But what avail these thoughts? fond wretch, give o'er!
Marius, or false, or true, is thine no more:
Since Fate has cast the lot, and we must part,
Why should I wish to think I had his heart?
Yes: let me cherish that remembrance still;
That thought alone shall soften ev'ry ill;
To tell my soul, his love, his truth was such,
All was his due, nor have I done too much.
Deceitful comfort! let me not persuade
My cred'lous heart its fondness was repaid;
It makes my soul with double anguish mourn
Those joys, which never, never must return.
Perhaps ev'n you what most I wish oppose,
And in the Roman all the lover lose:
I'm a Numidian, and your soul disdains
To bear th' inglorious weight of foreign chains.
Can any climate then so barb'rous prove,
To stand excluded from the laws of Love?
His empire's universal, unconfin'd,
His proxy beauty, and his slaves mankind.
Nor am I a Numidian but by name,
For I can int'rest for my love disclaim:
My virtue shows what 'twas the gods design'd,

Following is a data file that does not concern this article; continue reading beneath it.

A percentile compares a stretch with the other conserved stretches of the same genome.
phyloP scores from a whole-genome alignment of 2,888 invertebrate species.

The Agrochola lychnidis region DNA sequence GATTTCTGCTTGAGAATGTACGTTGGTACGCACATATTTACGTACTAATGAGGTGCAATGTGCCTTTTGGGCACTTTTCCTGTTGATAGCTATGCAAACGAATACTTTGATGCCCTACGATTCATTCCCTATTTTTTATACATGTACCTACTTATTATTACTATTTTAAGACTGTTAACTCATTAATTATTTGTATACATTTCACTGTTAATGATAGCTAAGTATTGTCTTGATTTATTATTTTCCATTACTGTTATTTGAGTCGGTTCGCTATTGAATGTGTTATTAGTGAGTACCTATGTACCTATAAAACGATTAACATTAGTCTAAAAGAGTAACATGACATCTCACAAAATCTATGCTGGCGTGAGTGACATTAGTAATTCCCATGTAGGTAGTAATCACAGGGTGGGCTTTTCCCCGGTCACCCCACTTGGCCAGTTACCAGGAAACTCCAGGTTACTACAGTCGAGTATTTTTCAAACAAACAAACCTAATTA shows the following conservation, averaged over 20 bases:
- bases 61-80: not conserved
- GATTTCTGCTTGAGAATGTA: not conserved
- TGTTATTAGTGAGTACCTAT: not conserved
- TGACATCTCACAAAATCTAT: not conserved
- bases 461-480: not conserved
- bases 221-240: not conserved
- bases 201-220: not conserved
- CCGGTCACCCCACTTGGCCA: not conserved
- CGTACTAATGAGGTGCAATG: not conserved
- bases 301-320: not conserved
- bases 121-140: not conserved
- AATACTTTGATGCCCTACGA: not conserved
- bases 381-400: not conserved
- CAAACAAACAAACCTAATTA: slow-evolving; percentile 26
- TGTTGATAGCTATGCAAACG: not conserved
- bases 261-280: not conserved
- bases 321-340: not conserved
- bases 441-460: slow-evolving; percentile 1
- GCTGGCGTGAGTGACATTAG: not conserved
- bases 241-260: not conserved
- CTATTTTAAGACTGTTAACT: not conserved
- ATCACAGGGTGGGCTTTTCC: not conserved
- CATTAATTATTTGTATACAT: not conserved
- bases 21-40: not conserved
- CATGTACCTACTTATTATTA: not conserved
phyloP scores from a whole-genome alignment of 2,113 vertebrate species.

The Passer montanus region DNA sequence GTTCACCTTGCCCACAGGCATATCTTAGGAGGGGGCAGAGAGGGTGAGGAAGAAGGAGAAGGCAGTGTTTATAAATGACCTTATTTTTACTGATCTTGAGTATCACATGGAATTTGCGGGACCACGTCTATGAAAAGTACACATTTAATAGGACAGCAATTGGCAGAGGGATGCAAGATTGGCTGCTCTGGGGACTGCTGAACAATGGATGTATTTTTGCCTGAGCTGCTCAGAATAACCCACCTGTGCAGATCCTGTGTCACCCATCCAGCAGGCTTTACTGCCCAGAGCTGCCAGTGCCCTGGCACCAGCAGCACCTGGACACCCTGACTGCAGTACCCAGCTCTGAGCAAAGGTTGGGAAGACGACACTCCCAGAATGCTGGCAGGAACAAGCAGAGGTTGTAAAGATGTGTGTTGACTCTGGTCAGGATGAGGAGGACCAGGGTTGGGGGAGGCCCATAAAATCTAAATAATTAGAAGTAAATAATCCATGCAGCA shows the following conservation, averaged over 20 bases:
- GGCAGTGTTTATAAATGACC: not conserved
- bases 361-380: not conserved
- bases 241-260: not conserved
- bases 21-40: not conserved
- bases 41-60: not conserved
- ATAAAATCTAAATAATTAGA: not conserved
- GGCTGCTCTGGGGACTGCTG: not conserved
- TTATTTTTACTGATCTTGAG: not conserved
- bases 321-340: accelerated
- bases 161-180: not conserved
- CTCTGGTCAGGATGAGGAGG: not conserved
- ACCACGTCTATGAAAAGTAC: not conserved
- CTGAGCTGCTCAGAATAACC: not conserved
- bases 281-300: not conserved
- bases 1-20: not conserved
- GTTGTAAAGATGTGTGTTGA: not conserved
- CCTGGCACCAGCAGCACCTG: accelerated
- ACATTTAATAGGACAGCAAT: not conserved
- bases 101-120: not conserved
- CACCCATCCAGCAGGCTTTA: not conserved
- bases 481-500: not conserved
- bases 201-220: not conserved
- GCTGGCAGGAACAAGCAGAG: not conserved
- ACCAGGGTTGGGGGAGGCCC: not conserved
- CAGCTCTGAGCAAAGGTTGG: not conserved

By chance on Africk's clay they stamp'd a Roman mind.
Not all the heroes which your Rome can boast,
So much for fame, as I for you have lost:
Yourself I lost: oh! grateful, then confess,
My tryal greater, tho' my glory less.
Yes, partial gods! inflicters of my care!
Be witness what I felt, what grief, what fear!
When full of stifled woes the night he fled,
No sigh I dar'd to breathe, no tear to shed.
Whilst men of faith approv'd, a chosen crew,
Firm to their trust, and to their mistress true,
With care too punctual my commands obey,
And in one freight my life and thee convey.
The harder task was mine; condemn'd to bear
With brow serene, my agonizing care;
To mix in idle talk, to force a smile,
A king and jealous lover to beguile.
Think in that dreadful interval of fate,
All I held dear, thy safety in debate,
Think what I suffer'd, whilst my heart afraid
Suggests a thousand times that all's betray'd.
A thousand times revolving in my mind
The doubtful chance; oh! Love! said I, be kind:
Propitious to my scheme, thy vot'ry aid,
And be my fondness by success repaid.
Now bolder grown, with sanguine hopes elate,
My fancy represents thy smiling fate;
The guards deceiv'd, and ev'ry danger o'er,
The winds already waft him from the shore.
These pleasing images anew impart
Life to my eyes, and gladness to my heart;
Dispel the gloomy fears that cloud my face,
And charm the little flutterer to peace.
But now the king, or tasteless to my charms,
Or weary of an absent mistress' arms,
His own apartment seeks, and grateful rest;
That courted stranger to the careful breast.